by Tom Vallely
The Lancashire Cotton Famine of 1861-65 had
a profound impact on the region’s two great cities, Liverpool and Manchester.
Yet their reactions to severe economic hardship, triggered by the American
Civil War, was entirely contrasting. Liverpool – through which the cotton was
imported – overwhelmingly supporting the Confederacy. Manchester – the
commercial centre of Lancashire’s cotton manufacturing industry – seemed much
more pro-Union. Early historians like Adams, Jordan, and Pratt
generally took the view that Liverpool followed its economic self-interest,
whereas the stance of “moral Manchester”
and the rest of Lancashire was governed by higher ethical considerations; a
conclusion which they drew from the contemporary accounts of Cobden, Bright,
Marx and Gladstone. Revisionist historians in the 1970s, most prominently
Ellison and thereafter d’A Jones and Longmate,
argued instead that Lancashire was predominantly pro-Confederacy. I will argue that Ellison & Co overstate
their case and fail to make sufficient distinction between Manchester and the
surrounding mill towns. The subsequent accounts of Blackett and Campbell
suggest a more nuanced picture.
My own research, in the archives of the Merseyside
Maritime Museum, suggests that
while support for the Confederacy was indeed very strong in Liverpool the
picture was much more complicated in Manchester. In both cities a complex
interaction of factors came into play including commercial self-interest,
attitudes to free trade versus
protectionism, radical versus
conservative politics, and established versus
dissenting religion. Attitudes to slavery become significant, but only after
the Emancipation Proclamation. But all this, rather than a simple dichotomy of
selfishness versus social solidarity,
accounts for the choices the two cities made.
Economic self-interest might be assumed to
be the deciding factor in which side the two cities supported. Both were seriously impacted by the cotton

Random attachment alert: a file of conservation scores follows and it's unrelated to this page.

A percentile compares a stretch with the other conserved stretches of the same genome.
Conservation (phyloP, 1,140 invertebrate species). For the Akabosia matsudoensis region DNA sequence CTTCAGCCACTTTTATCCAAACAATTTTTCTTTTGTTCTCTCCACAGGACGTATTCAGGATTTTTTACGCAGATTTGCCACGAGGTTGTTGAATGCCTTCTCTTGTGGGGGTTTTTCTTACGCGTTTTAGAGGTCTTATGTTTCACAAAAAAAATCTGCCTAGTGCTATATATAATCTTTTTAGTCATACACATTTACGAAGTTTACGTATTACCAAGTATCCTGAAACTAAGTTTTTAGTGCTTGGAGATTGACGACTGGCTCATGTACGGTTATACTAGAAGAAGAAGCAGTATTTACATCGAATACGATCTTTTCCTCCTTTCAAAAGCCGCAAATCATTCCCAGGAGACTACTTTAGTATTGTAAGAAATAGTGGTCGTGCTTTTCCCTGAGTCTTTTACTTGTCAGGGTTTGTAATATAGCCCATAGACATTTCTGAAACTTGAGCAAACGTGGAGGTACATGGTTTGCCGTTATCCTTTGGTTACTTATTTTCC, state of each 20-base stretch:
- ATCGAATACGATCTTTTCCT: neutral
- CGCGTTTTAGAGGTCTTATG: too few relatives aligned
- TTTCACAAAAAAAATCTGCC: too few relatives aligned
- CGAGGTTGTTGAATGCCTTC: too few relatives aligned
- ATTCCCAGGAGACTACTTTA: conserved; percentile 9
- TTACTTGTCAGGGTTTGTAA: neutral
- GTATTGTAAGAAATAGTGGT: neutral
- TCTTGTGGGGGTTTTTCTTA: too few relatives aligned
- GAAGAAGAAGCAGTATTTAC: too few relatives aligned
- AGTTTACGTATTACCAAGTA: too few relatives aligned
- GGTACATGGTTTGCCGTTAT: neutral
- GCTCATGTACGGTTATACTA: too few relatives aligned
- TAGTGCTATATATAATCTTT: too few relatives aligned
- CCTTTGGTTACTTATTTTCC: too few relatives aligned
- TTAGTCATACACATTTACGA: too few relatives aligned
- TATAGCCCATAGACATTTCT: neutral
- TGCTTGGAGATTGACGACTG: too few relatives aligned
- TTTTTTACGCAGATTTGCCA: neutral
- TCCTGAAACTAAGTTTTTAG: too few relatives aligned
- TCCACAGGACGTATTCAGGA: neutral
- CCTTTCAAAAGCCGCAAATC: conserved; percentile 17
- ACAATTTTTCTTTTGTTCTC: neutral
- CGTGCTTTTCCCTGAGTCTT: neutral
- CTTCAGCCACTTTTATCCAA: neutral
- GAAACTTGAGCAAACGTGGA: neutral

famine which resulted from the Confederate embargo then the Union blockade. Cotton was then a major component of the British economy; almost 4
million people – one sixth of the population
– depended on the cotton industry for their livelihoods. Longmate correctly
points out important context here, that “Slavery
and cotton had long provided a bond between the southern states of America and
the North-West counties of England”.
In the 1790s Liverpool was Britain’s main slaving port, controlling 80% of the
British trade and over 40% of Europe’s slave trade. It made the city rich and
prosperous. Virtually all the leading inhabitants of the town, including the
mayors, town councillors and MPs, invested in the slave trade and profited from
it. At least 25 of Liverpool's Lord Mayors, between
1700 and 1820, were heavily involved. Liverpudlians
spoke in favour of the slave trade at parliamentary abolition inquiries.
When the trade was abolished many Liverpudlians feared that “the sun of Liverpool’s prosperity had set”.
But the switch from trading slaves to trading slave-grown cotton increased the
city’s wealth and strengthened its ties with the ante-bellum South. A willingness to overlook morally
dubious business developed. This explains why Liverpudlians, both poor